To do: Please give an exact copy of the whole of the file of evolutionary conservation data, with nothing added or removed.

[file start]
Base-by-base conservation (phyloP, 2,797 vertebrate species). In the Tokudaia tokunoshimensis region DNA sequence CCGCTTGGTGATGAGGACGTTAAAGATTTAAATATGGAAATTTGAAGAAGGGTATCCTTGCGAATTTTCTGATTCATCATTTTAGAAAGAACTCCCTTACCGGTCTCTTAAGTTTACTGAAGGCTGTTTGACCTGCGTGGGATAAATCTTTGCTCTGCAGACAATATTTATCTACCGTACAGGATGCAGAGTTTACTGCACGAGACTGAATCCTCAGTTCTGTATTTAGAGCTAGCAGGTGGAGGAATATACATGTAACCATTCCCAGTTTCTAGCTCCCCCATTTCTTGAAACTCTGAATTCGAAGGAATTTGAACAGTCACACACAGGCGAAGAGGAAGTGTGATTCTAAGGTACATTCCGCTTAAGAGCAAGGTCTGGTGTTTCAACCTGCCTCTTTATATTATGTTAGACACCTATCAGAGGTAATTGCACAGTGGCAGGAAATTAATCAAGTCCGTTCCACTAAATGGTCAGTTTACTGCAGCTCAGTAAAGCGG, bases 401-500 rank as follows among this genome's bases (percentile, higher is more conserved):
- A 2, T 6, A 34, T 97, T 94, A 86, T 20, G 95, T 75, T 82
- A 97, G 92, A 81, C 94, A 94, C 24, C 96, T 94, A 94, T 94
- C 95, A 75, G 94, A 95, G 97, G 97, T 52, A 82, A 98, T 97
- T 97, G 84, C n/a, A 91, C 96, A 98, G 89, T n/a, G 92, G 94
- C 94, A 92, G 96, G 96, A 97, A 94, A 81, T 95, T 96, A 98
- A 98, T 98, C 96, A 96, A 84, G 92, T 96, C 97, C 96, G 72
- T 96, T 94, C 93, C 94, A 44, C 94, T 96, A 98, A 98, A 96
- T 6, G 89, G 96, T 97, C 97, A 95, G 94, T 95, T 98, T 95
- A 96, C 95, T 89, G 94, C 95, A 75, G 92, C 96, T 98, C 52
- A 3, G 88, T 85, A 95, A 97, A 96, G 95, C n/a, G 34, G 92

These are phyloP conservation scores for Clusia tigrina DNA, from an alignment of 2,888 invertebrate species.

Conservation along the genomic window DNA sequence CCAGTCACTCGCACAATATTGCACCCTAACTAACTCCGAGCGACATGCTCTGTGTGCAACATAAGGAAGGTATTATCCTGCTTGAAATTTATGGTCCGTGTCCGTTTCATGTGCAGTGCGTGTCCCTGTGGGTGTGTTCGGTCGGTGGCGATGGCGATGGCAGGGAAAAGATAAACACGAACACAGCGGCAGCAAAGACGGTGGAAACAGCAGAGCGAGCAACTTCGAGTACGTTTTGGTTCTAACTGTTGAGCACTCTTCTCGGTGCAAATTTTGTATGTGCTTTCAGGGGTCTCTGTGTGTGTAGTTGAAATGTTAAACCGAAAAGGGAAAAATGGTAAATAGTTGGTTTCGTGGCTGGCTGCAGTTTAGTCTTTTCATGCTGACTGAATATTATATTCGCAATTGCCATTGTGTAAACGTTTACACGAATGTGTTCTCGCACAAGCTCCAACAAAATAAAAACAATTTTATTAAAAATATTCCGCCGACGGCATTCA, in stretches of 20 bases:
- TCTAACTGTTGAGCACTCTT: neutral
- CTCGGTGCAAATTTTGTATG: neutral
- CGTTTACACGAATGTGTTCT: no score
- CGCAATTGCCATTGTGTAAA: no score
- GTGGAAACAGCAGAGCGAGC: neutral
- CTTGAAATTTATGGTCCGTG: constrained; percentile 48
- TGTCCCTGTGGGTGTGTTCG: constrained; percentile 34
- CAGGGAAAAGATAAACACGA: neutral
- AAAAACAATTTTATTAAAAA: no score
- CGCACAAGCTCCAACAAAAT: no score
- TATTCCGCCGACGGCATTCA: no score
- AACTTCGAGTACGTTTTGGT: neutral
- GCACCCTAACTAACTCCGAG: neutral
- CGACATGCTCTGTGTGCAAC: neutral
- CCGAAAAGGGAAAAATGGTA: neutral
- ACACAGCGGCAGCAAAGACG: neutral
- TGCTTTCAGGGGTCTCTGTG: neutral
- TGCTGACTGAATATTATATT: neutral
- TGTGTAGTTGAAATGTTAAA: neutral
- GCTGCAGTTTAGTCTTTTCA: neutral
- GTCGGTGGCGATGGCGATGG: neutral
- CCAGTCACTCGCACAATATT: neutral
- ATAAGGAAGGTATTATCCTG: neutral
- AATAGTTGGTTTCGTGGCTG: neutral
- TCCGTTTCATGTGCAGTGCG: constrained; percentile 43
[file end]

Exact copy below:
Base-by-base conservation (phyloP, 2,797 vertebrate species). In the Tokudaia tokunoshimensis region DNA sequence CCGCTTGGTGATGAGGACGTTAAAGATTTAAATATGGAAATTTGAAGAAGGGTATCCTTGCGAATTTTCTGATTCATCATTTTAGAAAGAACTCCCTTACCGGTCTCTTAAGTTTACTGAAGGCTGTTTGACCTGCGTGGGATAAATCTTTGCTCTGCAGACAATATTTATCTACCGTACAGGATGCAGAGTTTACTGCACGAGACTGAATCCTCAGTTCTGTATTTAGAGCTAGCAGGTGGAGGAATATACATGTAACCATTCCCAGTTTCTAGCTCCCCCATTTCTTGAAACTCTGAATTCGAAGGAATTTGAACAGTCACACACAGGCGAAGAGGAAGTGTGATTCTAAGGTACATTCCGCTTAAGAGCAAGGTCTGGTGTTTCAACCTGCCTCTTTATATTATGTTAGACACCTATCAGAGGTAATTGCACAGTGGCAGGAAATTAATCAAGTCCGTTCCACTAAATGGTCAGTTTACTGCAGCTCAGTAAAGCGG, bases 401-500 rank as follows among this genome's bases (percentile, higher is more conserved):
- A 2, T 6, A 34, T 97, T 94, A 86, T 20, G 95, T 75, T 82
- A 97, G 92, A 81, C 94, A 94, C 24, C 96, T 94, A 94, T 94
- C 95, A 75, G 94, A 95, G 97, G 97, T 52, A 82, A 98, T 97
- T 97, G 84, C n/a, A 91, C 96, A 98, G 89, T n/a, G 92, G 94
- C 94, A 92, G 96, G 96, A 97, A 94, A 81, T 95, T 96, A 98
- A 98, T 98, C 96, A 96, A 84, G 92, T 96, C 97, C 96, G 72
- T 96, T 94, C 93, C 94, A 44, C 94, T 96, A 98, A 98, A 96
- T 6, G 89, G 96, T 97, C 97, A 95, G 94, T 95, T 98, T 95
- A 96, C 95, T 89, G 94, C 95, A 75, G 92, C 96, T 98, C 52
- A 3, G 88, T 85, A 95, A 97, A 96, G 95, C n/a, G 34, G 92

These are phyloP conservation scores for Clusia tigrina DNA, from an alignment of 2,888 invertebrate species.

Conservation along the genomic window DNA sequence CCAGTCACTCGCACAATATTGCACCCTAACTAACTCCGAGCGACATGCTCTGTGTGCAACATAAGGAAGGTATTATCCTGCTTGAAATTTATGGTCCGTGTCCGTTTCATGTGCAGTGCGTGTCCCTGTGGGTGTGTTCGGTCGGTGGCGATGGCGATGGCAGGGAAAAGATAAACACGAACACAGCGGCAGCAAAGACGGTGGAAACAGCAGAGCGAGCAACTTCGAGTACGTTTTGGTTCTAACTGTTGAGCACTCTTCTCGGTGCAAATTTTGTATGTGCTTTCAGGGGTCTCTGTGTGTGTAGTTGAAATGTTAAACCGAAAAGGGAAAAATGGTAAATAGTTGGTTTCGTGGCTGGCTGCAGTTTAGTCTTTTCATGCTGACTGAATATTATATTCGCAATTGCCATTGTGTAAACGTTTACACGAATGTGTTCTCGCACAAGCTCCAACAAAATAAAAACAATTTTATTAAAAATATTCCGCCGACGGCATTCA, in stretches of 20 bases:
- TCTAACTGTTGAGCACTCTT: neutral
- CTCGGTGCAAATTTTGTATG: neutral
- CGTTTACACGAATGTGTTCT: no score
- CGCAATTGCCATTGTGTAAA: no score
- GTGGAAACAGCAGAGCGAGC: neutral
- CTTGAAATTTATGGTCCGTG: constrained; percentile 48
- TGTCCCTGTGGGTGTGTTCG: constrained; percentile 34
- CAGGGAAAAGATAAACACGA: neutral
- AAAAACAATTTTATTAAAAA: no score
- CGCACAAGCTCCAACAAAAT: no score
- TATTCCGCCGACGGCATTCA: no score
- AACTTCGAGTACGTTTTGGT: neutral
- GCACCCTAACTAACTCCGAG: neutral
- CGACATGCTCTGTGTGCAAC: neutral
- CCGAAAAGGGAAAAATGGTA: neutral
- ACACAGCGGCAGCAAAGACG: neutral
- TGCTTTCAGGGGTCTCTGTG: neutral
- TGCTGACTGAATATTATATT: neutral
- TGTGTAGTTGAAATGTTAAA: neutral
- GCTGCAGTTTAGTCTTTTCA: neutral
- GTCGGTGGCGATGGCGATGG: neutral
- CCAGTCACTCGCACAATATT: neutral
- ATAAGGAAGGTATTATCCTG: neutral
- AATAGTTGGTTTCGTGGCTG: neutral
- TCCGTTTCATGTGCAGTGCG: constrained; percentile 43